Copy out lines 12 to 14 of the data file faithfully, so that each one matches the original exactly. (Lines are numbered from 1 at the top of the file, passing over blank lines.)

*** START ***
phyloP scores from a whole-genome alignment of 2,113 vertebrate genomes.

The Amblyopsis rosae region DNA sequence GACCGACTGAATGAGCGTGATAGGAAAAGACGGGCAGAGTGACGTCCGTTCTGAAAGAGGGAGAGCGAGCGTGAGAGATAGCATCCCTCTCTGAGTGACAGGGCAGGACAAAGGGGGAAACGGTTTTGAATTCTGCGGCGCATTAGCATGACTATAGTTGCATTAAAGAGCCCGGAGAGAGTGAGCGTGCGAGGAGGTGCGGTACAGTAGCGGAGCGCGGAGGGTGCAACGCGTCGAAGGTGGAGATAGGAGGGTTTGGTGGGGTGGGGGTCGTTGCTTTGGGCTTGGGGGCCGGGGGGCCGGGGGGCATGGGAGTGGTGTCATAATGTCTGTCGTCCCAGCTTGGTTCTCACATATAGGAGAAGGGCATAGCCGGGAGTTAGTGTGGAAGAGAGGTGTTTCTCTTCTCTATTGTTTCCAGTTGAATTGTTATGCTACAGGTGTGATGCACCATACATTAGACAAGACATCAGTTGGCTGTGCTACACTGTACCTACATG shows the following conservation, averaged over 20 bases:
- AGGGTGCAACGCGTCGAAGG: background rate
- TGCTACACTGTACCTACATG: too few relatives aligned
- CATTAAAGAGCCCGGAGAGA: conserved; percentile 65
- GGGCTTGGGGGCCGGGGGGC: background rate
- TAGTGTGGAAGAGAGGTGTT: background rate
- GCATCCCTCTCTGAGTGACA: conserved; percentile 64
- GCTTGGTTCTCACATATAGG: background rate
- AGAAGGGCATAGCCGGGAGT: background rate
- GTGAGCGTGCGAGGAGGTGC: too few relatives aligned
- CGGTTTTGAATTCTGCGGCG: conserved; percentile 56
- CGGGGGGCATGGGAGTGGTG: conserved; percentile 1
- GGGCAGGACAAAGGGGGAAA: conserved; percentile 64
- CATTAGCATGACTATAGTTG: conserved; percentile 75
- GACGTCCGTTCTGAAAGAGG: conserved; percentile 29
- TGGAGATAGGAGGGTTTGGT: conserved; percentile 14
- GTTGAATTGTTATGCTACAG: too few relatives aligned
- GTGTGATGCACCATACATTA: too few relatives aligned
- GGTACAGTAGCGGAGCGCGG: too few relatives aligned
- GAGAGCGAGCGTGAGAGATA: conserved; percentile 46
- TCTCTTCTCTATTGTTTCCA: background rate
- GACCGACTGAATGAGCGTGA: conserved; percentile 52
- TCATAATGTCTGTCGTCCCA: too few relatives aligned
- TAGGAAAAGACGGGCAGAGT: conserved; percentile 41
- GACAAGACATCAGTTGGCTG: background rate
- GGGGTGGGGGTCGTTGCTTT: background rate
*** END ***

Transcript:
- CGGTTTTGAATTCTGCGGCG: conserved; percentile 56
- CGGGGGGCATGGGAGTGGTG: conserved; percentile 1
- GGGCAGGACAAAGGGGGAAA: conserved; percentile 64